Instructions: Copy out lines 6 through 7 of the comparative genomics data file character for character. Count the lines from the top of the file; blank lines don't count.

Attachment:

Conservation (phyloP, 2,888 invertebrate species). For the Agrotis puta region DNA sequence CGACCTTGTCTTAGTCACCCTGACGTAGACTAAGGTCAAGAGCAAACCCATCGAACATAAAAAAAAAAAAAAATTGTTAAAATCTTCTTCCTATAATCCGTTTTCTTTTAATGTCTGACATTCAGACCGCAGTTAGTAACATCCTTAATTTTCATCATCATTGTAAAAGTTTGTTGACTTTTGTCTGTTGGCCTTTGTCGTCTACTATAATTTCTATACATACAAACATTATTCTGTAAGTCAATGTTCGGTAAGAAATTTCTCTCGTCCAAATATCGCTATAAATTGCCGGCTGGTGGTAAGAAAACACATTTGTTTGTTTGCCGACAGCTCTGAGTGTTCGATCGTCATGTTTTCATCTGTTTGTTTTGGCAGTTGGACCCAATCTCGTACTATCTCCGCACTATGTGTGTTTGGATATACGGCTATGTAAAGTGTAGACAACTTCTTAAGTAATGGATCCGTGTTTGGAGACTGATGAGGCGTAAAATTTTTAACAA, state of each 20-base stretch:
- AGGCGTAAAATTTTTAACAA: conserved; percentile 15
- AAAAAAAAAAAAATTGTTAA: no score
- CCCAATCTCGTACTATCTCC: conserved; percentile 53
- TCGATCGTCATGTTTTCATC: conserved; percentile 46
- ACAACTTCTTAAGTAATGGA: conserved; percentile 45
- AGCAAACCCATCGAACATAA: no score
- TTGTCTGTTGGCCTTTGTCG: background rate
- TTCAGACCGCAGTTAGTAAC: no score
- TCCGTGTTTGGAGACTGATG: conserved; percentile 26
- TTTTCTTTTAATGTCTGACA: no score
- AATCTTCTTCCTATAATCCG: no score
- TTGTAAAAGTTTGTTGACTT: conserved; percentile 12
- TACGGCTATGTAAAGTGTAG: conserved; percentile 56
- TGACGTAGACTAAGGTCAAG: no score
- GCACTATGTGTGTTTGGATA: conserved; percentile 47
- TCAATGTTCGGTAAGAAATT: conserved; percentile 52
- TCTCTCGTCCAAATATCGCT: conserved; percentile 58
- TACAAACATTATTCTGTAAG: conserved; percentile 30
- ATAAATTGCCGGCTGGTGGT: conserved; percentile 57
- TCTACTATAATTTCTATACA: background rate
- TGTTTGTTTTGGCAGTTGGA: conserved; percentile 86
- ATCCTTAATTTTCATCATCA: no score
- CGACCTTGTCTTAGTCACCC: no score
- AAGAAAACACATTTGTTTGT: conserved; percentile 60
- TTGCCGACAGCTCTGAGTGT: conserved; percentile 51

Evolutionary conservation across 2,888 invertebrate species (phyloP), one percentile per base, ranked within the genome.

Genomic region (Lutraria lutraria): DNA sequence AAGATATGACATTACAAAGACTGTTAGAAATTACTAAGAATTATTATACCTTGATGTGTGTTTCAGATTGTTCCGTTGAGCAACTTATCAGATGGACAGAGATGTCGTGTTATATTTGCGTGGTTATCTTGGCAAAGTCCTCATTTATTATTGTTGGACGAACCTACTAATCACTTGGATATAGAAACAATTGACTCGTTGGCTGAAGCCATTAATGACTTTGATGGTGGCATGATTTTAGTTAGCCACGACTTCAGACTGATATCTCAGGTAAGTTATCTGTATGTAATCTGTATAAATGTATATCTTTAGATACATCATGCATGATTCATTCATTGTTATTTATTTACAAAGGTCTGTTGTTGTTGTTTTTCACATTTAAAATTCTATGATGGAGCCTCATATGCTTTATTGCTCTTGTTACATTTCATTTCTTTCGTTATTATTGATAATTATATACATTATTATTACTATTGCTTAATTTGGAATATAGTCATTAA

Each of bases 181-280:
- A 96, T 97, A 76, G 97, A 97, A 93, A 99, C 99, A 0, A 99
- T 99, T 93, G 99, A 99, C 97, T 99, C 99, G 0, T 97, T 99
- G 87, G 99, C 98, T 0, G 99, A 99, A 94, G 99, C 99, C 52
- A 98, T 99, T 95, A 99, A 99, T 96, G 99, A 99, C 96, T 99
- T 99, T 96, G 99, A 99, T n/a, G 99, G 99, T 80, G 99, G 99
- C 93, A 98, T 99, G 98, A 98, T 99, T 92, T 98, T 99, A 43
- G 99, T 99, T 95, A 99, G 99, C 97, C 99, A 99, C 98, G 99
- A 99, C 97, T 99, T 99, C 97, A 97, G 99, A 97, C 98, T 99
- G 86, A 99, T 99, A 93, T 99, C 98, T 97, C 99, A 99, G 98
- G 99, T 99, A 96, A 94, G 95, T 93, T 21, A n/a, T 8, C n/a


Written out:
- ACAACTTCTTAAGTAATGGA: conserved; percentile 45
- AGCAAACCCATCGAACATAA: no score